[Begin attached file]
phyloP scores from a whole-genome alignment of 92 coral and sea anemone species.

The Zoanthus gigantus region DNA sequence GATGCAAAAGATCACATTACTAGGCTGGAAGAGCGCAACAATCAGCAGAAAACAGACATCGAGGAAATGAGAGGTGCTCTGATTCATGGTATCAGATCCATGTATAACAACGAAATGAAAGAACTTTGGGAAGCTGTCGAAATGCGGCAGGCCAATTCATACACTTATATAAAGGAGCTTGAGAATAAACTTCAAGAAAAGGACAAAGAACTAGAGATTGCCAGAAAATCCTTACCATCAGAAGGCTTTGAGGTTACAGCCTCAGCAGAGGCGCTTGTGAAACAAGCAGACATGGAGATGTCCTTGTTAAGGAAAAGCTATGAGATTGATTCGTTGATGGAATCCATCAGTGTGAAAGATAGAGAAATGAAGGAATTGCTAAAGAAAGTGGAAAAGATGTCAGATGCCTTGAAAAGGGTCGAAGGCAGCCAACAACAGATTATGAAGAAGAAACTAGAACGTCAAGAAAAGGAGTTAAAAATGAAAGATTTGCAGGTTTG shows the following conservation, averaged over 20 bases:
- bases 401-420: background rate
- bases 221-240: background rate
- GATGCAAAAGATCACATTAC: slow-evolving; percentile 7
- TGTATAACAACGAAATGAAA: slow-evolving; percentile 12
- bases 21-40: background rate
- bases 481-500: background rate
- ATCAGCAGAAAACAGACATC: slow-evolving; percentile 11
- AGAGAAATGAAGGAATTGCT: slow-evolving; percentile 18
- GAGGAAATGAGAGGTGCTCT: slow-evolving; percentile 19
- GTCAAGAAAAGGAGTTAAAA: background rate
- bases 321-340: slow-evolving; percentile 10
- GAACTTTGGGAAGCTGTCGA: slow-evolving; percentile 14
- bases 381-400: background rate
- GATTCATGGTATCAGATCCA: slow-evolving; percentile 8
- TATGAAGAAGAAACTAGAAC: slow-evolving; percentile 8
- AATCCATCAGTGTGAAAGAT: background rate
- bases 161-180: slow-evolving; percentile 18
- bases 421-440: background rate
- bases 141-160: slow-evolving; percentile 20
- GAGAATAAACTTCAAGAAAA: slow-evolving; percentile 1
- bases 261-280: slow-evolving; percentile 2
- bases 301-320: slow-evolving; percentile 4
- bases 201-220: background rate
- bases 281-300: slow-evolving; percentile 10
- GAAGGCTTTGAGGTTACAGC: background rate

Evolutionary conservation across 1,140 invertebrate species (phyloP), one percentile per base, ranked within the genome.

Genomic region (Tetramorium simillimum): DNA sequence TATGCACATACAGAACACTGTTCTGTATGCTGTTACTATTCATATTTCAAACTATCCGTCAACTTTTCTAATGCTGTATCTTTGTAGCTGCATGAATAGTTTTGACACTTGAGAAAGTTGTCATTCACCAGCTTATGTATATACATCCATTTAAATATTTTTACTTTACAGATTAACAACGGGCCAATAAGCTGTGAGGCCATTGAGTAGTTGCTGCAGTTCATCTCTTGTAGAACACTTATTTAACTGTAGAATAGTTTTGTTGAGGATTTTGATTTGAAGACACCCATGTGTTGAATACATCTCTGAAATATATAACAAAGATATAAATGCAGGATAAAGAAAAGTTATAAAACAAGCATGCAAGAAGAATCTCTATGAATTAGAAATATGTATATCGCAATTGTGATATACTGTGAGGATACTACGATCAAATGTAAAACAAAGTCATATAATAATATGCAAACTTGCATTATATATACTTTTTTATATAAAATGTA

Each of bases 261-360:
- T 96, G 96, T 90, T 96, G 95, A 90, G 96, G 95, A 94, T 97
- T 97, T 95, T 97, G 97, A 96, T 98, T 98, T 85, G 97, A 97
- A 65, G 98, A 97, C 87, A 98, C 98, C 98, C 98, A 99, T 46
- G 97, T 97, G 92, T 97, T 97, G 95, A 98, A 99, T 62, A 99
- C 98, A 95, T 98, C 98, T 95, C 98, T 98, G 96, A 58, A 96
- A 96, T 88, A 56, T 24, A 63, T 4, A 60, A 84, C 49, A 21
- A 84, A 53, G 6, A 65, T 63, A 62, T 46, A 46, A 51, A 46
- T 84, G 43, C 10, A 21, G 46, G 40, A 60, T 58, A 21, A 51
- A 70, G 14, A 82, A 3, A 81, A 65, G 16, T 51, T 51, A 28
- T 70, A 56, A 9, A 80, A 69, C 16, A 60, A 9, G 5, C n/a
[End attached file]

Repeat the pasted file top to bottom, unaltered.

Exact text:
phyloP scores from a whole-genome alignment of 92 coral and sea anemone species.

The Zoanthus gigantus region DNA sequence GATGCAAAAGATCACATTACTAGGCTGGAAGAGCGCAACAATCAGCAGAAAACAGACATCGAGGAAATGAGAGGTGCTCTGATTCATGGTATCAGATCCATGTATAACAACGAAATGAAAGAACTTTGGGAAGCTGTCGAAATGCGGCAGGCCAATTCATACACTTATATAAAGGAGCTTGAGAATAAACTTCAAGAAAAGGACAAAGAACTAGAGATTGCCAGAAAATCCTTACCATCAGAAGGCTTTGAGGTTACAGCCTCAGCAGAGGCGCTTGTGAAACAAGCAGACATGGAGATGTCCTTGTTAAGGAAAAGCTATGAGATTGATTCGTTGATGGAATCCATCAGTGTGAAAGATAGAGAAATGAAGGAATTGCTAAAGAAAGTGGAAAAGATGTCAGATGCCTTGAAAAGGGTCGAAGGCAGCCAACAACAGATTATGAAGAAGAAACTAGAACGTCAAGAAAAGGAGTTAAAAATGAAAGATTTGCAGGTTTG shows the following conservation, averaged over 20 bases:
- bases 401-420: background rate
- bases 221-240: background rate
- GATGCAAAAGATCACATTAC: slow-evolving; percentile 7
- TGTATAACAACGAAATGAAA: slow-evolving; percentile 12
- bases 21-40: background rate
- bases 481-500: background rate
- ATCAGCAGAAAACAGACATC: slow-evolving; percentile 11
- AGAGAAATGAAGGAATTGCT: slow-evolving; percentile 18
- GAGGAAATGAGAGGTGCTCT: slow-evolving; percentile 19
- GTCAAGAAAAGGAGTTAAAA: background rate
- bases 321-340: slow-evolving; percentile 10
- GAACTTTGGGAAGCTGTCGA: slow-evolving; percentile 14
- bases 381-400: background rate
- GATTCATGGTATCAGATCCA: slow-evolving; percentile 8
- TATGAAGAAGAAACTAGAAC: slow-evolving; percentile 8
- AATCCATCAGTGTGAAAGAT: background rate
- bases 161-180: slow-evolving; percentile 18
- bases 421-440: background rate
- bases 141-160: slow-evolving; percentile 20
- GAGAATAAACTTCAAGAAAA: slow-evolving; percentile 1
- bases 261-280: slow-evolving; percentile 2
- bases 301-320: slow-evolving; percentile 4
- bases 201-220: background rate
- bases 281-300: slow-evolving; percentile 10
- GAAGGCTTTGAGGTTACAGC: background rate

Evolutionary conservation across 1,140 invertebrate species (phyloP), one percentile per base, ranked within the genome.

Genomic region (Tetramorium simillimum): DNA sequence TATGCACATACAGAACACTGTTCTGTATGCTGTTACTATTCATATTTCAAACTATCCGTCAACTTTTCTAATGCTGTATCTTTGTAGCTGCATGAATAGTTTTGACACTTGAGAAAGTTGTCATTCACCAGCTTATGTATATACATCCATTTAAATATTTTTACTTTACAGATTAACAACGGGCCAATAAGCTGTGAGGCCATTGAGTAGTTGCTGCAGTTCATCTCTTGTAGAACACTTATTTAACTGTAGAATAGTTTTGTTGAGGATTTTGATTTGAAGACACCCATGTGTTGAATACATCTCTGAAATATATAACAAAGATATAAATGCAGGATAAAGAAAAGTTATAAAACAAGCATGCAAGAAGAATCTCTATGAATTAGAAATATGTATATCGCAATTGTGATATACTGTGAGGATACTACGATCAAATGTAAAACAAAGTCATATAATAATATGCAAACTTGCATTATATATACTTTTTTATATAAAATGTA

Each of bases 261-360:
- T 96, G 96, T 90, T 96, G 95, A 90, G 96, G 95, A 94, T 97
- T 97, T 95, T 97, G 97, A 96, T 98, T 98, T 85, G 97, A 97
- A 65, G 98, A 97, C 87, A 98, C 98, C 98, C 98, A 99, T 46
- G 97, T 97, G 92, T 97, T 97, G 95, A 98, A 99, T 62, A 99
- C 98, A 95, T 98, C 98, T 95, C 98, T 98, G 96, A 58, A 96
- A 96, T 88, A 56, T 24, A 63, T 4, A 60, A 84, C 49, A 21
- A 84, A 53, G 6, A 65, T 63, A 62, T 46, A 46, A 51, A 46
- T 84, G 43, C 10, A 21, G 46, G 40, A 60, T 58, A 21, A 51
- A 70, G 14, A 82, A 3, A 81, A 65, G 16, T 51, T 51, A 28
- T 70, A 56, A 9, A 80, A 69, C 16, A 60, A 9, G 5, C n/a